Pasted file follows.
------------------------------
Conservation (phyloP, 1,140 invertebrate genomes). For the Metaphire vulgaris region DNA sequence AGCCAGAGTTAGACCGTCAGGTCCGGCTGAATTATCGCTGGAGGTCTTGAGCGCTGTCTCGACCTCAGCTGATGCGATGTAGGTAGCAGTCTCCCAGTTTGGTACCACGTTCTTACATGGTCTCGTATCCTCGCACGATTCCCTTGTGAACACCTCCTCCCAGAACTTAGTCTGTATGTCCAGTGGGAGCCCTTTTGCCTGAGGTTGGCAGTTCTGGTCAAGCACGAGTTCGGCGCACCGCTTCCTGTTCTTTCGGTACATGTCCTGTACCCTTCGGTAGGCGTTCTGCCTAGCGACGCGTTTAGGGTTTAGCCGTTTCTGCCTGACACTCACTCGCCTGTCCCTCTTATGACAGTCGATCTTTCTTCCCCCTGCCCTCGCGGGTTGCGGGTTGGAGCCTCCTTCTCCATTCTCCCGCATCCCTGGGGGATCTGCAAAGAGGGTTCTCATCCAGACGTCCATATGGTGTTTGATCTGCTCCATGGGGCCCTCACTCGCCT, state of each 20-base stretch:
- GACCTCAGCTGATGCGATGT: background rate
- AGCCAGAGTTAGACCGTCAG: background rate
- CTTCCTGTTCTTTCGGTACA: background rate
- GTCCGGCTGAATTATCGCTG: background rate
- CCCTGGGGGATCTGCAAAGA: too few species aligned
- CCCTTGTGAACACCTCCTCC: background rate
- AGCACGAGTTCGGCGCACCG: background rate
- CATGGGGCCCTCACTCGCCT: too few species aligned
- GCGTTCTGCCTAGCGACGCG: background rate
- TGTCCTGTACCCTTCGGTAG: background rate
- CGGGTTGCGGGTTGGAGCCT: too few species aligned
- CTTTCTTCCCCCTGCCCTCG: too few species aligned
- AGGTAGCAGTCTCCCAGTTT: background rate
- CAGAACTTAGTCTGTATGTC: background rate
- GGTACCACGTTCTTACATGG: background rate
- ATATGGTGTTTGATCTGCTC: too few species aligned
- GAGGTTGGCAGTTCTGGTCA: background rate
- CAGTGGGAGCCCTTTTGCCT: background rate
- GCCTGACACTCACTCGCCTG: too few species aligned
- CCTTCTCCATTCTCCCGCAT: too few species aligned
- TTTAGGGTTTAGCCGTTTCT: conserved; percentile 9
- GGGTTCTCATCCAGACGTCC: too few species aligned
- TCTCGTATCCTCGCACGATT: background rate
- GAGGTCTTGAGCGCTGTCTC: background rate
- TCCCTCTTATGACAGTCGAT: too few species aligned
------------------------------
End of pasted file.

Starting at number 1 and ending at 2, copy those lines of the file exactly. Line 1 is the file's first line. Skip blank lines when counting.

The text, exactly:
Conservation (phyloP, 1,140 invertebrate genomes). For the Metaphire vulgaris region DNA sequence AGCCAGAGTTAGACCGTCAGGTCCGGCTGAATTATCGCTGGAGGTCTTGAGCGCTGTCTCGACCTCAGCTGATGCGATGTAGGTAGCAGTCTCCCAGTTTGGTACCACGTTCTTACATGGTCTCGTATCCTCGCACGATTCCCTTGTGAACACCTCCTCCCAGAACTTAGTCTGTATGTCCAGTGGGAGCCCTTTTGCCTGAGGTTGGCAGTTCTGGTCAAGCACGAGTTCGGCGCACCGCTTCCTGTTCTTTCGGTACATGTCCTGTACCCTTCGGTAGGCGTTCTGCCTAGCGACGCGTTTAGGGTTTAGCCGTTTCTGCCTGACACTCACTCGCCTGTCCCTCTTATGACAGTCGATCTTTCTTCCCCCTGCCCTCGCGGGTTGCGGGTTGGAGCCTCCTTCTCCATTCTCCCGCATCCCTGGGGGATCTGCAAAGAGGGTTCTCATCCAGACGTCCATATGGTGTTTGATCTGCTCCATGGGGCCCTCACTCGCCT, state of each 20-base stretch:
- GACCTCAGCTGATGCGATGT: background rate